Evaluating the use of microscopic examination and rapid diagnostic tests to diagnose malaria in North Central Nigeria

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Innocent C. Omalu *
George Uzoaga
Israel Kayode Olayemi
Charles Mgbemena
Suleiman Hassan
Victoria Pam
Adeniran Lateef
Samuel Sunday Eke
(*) Corresponding Author:
Innocent C. Omalu | omaluicj@futminna.edu.ng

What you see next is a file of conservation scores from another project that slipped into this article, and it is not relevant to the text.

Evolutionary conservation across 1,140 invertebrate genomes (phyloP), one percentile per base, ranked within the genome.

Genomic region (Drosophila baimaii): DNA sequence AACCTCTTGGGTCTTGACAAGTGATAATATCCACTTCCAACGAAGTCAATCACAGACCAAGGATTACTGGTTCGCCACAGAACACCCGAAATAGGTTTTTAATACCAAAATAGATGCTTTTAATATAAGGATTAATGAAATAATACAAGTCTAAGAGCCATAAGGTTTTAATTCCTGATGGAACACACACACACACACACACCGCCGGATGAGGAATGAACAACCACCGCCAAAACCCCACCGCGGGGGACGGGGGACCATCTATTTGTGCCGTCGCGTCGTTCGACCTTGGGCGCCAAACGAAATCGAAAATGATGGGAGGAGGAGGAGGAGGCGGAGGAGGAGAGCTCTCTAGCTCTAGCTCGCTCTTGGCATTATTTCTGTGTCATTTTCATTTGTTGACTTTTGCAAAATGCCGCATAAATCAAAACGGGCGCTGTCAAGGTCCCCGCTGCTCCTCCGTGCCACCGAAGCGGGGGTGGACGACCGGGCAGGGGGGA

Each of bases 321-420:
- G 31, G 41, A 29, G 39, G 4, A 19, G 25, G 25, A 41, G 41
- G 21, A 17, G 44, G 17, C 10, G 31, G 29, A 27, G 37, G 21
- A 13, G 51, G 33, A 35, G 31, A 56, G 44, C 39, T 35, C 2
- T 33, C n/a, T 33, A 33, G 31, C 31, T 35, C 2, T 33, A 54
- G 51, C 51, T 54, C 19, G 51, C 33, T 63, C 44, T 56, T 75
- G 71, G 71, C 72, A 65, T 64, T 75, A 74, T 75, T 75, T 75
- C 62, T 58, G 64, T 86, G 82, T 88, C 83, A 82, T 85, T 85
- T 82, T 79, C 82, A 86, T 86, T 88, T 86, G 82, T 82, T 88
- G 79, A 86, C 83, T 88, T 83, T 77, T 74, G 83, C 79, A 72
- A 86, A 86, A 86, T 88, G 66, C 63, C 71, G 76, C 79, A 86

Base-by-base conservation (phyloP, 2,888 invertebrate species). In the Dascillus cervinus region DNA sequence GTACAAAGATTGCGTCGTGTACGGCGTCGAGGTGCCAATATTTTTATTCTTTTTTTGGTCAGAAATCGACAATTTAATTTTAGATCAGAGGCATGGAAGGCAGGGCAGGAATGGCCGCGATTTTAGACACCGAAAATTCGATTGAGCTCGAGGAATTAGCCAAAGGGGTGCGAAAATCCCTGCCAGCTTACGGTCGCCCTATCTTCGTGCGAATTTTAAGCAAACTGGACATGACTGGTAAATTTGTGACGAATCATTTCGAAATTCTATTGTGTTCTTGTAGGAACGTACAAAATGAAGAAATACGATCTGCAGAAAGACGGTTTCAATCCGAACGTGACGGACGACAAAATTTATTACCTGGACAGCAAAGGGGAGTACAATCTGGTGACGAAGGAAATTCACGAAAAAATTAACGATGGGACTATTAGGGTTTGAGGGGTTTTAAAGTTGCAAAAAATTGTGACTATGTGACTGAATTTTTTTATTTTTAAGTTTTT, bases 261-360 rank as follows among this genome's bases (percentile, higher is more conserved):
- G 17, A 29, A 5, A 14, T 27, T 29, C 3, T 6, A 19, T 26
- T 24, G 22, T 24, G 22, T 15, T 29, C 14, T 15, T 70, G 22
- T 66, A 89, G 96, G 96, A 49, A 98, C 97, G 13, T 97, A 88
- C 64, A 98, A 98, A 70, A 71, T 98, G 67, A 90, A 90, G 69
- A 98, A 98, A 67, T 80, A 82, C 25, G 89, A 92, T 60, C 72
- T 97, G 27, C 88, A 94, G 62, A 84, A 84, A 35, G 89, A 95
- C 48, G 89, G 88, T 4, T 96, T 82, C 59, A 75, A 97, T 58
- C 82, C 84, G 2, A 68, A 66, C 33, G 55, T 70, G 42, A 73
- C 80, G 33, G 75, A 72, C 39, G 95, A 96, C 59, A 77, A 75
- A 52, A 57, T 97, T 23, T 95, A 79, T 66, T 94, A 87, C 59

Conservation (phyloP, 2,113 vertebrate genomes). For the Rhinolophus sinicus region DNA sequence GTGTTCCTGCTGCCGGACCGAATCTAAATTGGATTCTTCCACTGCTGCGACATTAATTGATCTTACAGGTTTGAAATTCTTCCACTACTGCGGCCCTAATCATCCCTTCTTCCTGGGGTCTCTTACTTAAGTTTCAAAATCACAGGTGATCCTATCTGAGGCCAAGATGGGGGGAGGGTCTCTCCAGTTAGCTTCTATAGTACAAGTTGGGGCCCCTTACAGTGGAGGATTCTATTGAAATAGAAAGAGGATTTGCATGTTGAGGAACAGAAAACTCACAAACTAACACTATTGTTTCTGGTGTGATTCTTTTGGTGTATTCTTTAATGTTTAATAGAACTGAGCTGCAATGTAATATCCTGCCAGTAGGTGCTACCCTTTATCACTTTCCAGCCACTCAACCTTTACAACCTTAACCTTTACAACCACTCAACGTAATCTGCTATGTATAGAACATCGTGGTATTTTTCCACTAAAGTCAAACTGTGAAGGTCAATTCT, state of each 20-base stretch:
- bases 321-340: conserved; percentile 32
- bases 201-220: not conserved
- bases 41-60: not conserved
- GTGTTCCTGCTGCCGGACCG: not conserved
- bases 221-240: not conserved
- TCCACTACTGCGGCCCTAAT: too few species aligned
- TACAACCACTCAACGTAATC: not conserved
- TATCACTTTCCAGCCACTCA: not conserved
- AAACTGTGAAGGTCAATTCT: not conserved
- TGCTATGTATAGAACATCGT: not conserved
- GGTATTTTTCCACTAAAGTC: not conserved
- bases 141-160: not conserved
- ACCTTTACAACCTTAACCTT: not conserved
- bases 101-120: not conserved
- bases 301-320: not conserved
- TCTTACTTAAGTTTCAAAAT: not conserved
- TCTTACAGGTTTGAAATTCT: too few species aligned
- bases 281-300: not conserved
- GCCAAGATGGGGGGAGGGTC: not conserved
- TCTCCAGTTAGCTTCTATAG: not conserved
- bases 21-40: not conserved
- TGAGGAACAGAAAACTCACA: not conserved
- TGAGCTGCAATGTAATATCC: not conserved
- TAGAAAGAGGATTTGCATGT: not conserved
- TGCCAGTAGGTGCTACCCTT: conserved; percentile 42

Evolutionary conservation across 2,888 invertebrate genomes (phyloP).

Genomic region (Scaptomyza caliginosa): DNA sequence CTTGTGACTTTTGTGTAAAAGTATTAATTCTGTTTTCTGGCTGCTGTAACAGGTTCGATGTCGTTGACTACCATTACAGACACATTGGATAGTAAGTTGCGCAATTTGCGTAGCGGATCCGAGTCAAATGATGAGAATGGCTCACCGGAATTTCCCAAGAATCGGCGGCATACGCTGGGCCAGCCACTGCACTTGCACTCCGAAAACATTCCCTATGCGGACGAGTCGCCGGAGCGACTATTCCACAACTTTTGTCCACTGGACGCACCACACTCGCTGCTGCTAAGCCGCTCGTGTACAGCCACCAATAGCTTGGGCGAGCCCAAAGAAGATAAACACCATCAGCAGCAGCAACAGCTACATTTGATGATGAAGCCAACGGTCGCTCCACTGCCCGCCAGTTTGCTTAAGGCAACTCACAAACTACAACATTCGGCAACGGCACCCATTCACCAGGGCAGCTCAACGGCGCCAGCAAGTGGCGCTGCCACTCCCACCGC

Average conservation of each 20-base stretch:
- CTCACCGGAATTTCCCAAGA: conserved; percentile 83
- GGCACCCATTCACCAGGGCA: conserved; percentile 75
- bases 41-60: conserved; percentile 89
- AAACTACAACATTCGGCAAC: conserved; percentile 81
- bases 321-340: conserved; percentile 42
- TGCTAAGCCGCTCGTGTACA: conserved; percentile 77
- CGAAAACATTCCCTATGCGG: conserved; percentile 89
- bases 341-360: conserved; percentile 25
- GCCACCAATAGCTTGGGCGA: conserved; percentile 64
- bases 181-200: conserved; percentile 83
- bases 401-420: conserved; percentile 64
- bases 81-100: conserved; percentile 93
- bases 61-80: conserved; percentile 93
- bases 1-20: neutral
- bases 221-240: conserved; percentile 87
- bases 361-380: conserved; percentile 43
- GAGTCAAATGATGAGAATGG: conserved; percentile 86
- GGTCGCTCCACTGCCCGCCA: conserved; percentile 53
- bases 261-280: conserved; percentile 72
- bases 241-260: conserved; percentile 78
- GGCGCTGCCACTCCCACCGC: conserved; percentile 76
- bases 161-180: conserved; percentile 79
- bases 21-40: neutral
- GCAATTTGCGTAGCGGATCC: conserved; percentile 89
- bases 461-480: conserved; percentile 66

The global impact of malaria has spurred interest in developing prompt and accurate diagnostic strategies to provide an effective management of the disease. The aim of this study was to compare rapid diagnostic tests (RDTs) for malaria with routine microscopy. Samples were collected randomly from 364 febrile out-patients with clinical suspicion of malaria from four hospitals in North Central Nigeria. Results from the rapid diagnostic kits were analysed and compared to those obtained by general microscopy. Of the 364 out-patients involved in the study, 218 (59.89%) tested positive for Plasmodium falciparum by RDTs, whereas 263 (72.256%) tested positive by microscopy. There are significant differences (P<0.05) in infection rates between RDT and microscopy. The sensitivity, specificity and negative predictive values of RDTs compared to microscopy are low, while the positive predictive value is high. Evaluation of RDTs against the parasite-positive panel with parasite densities of <1000 parasites/μL, between 1000-5000 parasites/μL and above 5000 parasites/ μL was 11.73, 30.61, 57.65% for RDTs compared to 6.11, 27.95 and 65.94% for microscopy, respectively. Test line intensity increases with increase in parasite densities for both methods.

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